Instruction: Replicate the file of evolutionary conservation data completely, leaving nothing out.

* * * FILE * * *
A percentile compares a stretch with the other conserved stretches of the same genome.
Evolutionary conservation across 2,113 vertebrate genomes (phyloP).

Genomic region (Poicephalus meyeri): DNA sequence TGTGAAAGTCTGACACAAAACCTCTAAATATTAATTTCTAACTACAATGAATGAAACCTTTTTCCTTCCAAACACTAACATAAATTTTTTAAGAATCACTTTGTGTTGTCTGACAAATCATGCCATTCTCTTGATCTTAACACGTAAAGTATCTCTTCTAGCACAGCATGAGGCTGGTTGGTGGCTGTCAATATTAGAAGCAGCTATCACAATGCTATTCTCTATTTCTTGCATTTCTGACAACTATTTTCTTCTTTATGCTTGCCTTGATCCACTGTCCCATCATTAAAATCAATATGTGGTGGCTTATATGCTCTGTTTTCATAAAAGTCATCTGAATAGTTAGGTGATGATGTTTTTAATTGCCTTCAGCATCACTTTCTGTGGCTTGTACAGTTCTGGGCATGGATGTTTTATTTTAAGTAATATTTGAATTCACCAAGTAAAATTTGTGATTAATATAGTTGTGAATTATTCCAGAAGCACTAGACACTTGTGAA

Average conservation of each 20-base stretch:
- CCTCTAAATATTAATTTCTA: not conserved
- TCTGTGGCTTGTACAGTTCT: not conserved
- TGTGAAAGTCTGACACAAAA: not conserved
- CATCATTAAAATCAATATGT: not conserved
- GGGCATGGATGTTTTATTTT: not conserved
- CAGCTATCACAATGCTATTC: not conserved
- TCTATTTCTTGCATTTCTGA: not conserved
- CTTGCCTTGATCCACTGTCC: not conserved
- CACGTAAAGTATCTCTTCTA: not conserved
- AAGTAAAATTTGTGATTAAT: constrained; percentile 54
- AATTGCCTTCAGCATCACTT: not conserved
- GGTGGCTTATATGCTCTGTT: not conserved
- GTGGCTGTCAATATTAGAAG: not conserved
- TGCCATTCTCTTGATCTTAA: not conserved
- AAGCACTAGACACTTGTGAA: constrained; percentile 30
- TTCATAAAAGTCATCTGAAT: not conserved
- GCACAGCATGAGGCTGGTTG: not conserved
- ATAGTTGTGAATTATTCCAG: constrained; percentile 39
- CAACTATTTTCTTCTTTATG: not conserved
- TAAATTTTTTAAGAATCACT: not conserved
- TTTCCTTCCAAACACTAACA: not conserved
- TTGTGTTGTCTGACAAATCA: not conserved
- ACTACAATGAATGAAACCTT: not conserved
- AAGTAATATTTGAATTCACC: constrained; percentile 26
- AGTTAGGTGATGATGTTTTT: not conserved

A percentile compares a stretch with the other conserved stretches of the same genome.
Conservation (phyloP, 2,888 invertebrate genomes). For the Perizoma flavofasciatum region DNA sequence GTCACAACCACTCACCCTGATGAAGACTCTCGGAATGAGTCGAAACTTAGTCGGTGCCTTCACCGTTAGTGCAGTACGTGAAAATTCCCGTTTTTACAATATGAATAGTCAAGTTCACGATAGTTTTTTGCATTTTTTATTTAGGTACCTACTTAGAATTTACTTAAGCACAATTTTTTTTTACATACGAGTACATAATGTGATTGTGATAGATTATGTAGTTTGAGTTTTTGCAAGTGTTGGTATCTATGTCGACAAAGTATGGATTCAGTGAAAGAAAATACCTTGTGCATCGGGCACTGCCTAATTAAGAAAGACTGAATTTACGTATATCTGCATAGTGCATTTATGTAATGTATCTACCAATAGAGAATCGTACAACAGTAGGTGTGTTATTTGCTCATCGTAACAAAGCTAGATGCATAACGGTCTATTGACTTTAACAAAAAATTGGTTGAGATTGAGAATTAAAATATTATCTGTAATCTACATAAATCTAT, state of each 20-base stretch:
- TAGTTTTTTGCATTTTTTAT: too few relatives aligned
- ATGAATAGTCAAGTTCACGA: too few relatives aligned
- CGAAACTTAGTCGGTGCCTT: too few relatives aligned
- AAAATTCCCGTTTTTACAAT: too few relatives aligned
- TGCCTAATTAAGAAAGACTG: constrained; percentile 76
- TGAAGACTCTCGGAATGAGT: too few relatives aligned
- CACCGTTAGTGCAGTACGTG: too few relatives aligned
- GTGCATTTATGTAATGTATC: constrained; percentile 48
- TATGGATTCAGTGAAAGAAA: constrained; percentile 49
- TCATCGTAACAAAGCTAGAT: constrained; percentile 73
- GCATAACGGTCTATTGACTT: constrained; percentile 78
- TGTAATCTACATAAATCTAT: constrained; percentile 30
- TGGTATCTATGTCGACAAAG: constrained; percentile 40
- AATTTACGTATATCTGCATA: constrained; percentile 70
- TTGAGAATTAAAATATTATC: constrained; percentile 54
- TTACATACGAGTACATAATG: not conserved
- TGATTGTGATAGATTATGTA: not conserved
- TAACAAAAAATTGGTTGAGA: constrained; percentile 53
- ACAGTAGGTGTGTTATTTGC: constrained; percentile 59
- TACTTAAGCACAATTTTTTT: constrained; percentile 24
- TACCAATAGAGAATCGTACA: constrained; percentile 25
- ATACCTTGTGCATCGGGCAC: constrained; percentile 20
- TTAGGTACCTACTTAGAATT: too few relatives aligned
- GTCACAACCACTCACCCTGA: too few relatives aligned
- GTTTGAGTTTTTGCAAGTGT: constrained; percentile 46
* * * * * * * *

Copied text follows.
A percentile compares a stretch with the other conserved stretches of the same genome.
Evolutionary conservation across 2,113 vertebrate genomes (phyloP).

Genomic region (Poicephalus meyeri): DNA sequence TGTGAAAGTCTGACACAAAACCTCTAAATATTAATTTCTAACTACAATGAATGAAACCTTTTTCCTTCCAAACACTAACATAAATTTTTTAAGAATCACTTTGTGTTGTCTGACAAATCATGCCATTCTCTTGATCTTAACACGTAAAGTATCTCTTCTAGCACAGCATGAGGCTGGTTGGTGGCTGTCAATATTAGAAGCAGCTATCACAATGCTATTCTCTATTTCTTGCATTTCTGACAACTATTTTCTTCTTTATGCTTGCCTTGATCCACTGTCCCATCATTAAAATCAATATGTGGTGGCTTATATGCTCTGTTTTCATAAAAGTCATCTGAATAGTTAGGTGATGATGTTTTTAATTGCCTTCAGCATCACTTTCTGTGGCTTGTACAGTTCTGGGCATGGATGTTTTATTTTAAGTAATATTTGAATTCACCAAGTAAAATTTGTGATTAATATAGTTGTGAATTATTCCAGAAGCACTAGACACTTGTGAA

Average conservation of each 20-base stretch:
- CCTCTAAATATTAATTTCTA: not conserved
- TCTGTGGCTTGTACAGTTCT: not conserved
- TGTGAAAGTCTGACACAAAA: not conserved
- CATCATTAAAATCAATATGT: not conserved
- GGGCATGGATGTTTTATTTT: not conserved
- CAGCTATCACAATGCTATTC: not conserved
- TCTATTTCTTGCATTTCTGA: not conserved
- CTTGCCTTGATCCACTGTCC: not conserved
- CACGTAAAGTATCTCTTCTA: not conserved
- AAGTAAAATTTGTGATTAAT: constrained; percentile 54
- AATTGCCTTCAGCATCACTT: not conserved
- GGTGGCTTATATGCTCTGTT: not conserved
- GTGGCTGTCAATATTAGAAG: not conserved
- TGCCATTCTCTTGATCTTAA: not conserved
- AAGCACTAGACACTTGTGAA: constrained; percentile 30
- TTCATAAAAGTCATCTGAAT: not conserved
- GCACAGCATGAGGCTGGTTG: not conserved
- ATAGTTGTGAATTATTCCAG: constrained; percentile 39
- CAACTATTTTCTTCTTTATG: not conserved
- TAAATTTTTTAAGAATCACT: not conserved
- TTTCCTTCCAAACACTAACA: not conserved
- TTGTGTTGTCTGACAAATCA: not conserved
- ACTACAATGAATGAAACCTT: not conserved
- AAGTAATATTTGAATTCACC: constrained; percentile 26
- AGTTAGGTGATGATGTTTTT: not conserved

A percentile compares a stretch with the other conserved stretches of the same genome.
Conservation (phyloP, 2,888 invertebrate genomes). For the Perizoma flavofasciatum region DNA sequence GTCACAACCACTCACCCTGATGAAGACTCTCGGAATGAGTCGAAACTTAGTCGGTGCCTTCACCGTTAGTGCAGTACGTGAAAATTCCCGTTTTTACAATATGAATAGTCAAGTTCACGATAGTTTTTTGCATTTTTTATTTAGGTACCTACTTAGAATTTACTTAAGCACAATTTTTTTTTACATACGAGTACATAATGTGATTGTGATAGATTATGTAGTTTGAGTTTTTGCAAGTGTTGGTATCTATGTCGACAAAGTATGGATTCAGTGAAAGAAAATACCTTGTGCATCGGGCACTGCCTAATTAAGAAAGACTGAATTTACGTATATCTGCATAGTGCATTTATGTAATGTATCTACCAATAGAGAATCGTACAACAGTAGGTGTGTTATTTGCTCATCGTAACAAAGCTAGATGCATAACGGTCTATTGACTTTAACAAAAAATTGGTTGAGATTGAGAATTAAAATATTATCTGTAATCTACATAAATCTAT, state of each 20-base stretch:
- TAGTTTTTTGCATTTTTTAT: too few relatives aligned
- ATGAATAGTCAAGTTCACGA: too few relatives aligned
- CGAAACTTAGTCGGTGCCTT: too few relatives aligned
- AAAATTCCCGTTTTTACAAT: too few relatives aligned
- TGCCTAATTAAGAAAGACTG: constrained; percentile 76
- TGAAGACTCTCGGAATGAGT: too few relatives aligned
- CACCGTTAGTGCAGTACGTG: too few relatives aligned
- GTGCATTTATGTAATGTATC: constrained; percentile 48
- TATGGATTCAGTGAAAGAAA: constrained; percentile 49
- TCATCGTAACAAAGCTAGAT: constrained; percentile 73
- GCATAACGGTCTATTGACTT: constrained; percentile 78
- TGTAATCTACATAAATCTAT: constrained; percentile 30
- TGGTATCTATGTCGACAAAG: constrained; percentile 40
- AATTTACGTATATCTGCATA: constrained; percentile 70
- TTGAGAATTAAAATATTATC: constrained; percentile 54
- TTACATACGAGTACATAATG: not conserved
- TGATTGTGATAGATTATGTA: not conserved
- TAACAAAAAATTGGTTGAGA: constrained; percentile 53
- ACAGTAGGTGTGTTATTTGC: constrained; percentile 59
- TACTTAAGCACAATTTTTTT: constrained; percentile 24
- TACCAATAGAGAATCGTACA: constrained; percentile 25
- ATACCTTGTGCATCGGGCAC: constrained; percentile 20
- TTAGGTACCTACTTAGAATT: too few relatives aligned
- GTCACAACCACTCACCCTGA: too few relatives aligned
- GTTTGAGTTTTTGCAAGTGT: constrained; percentile 46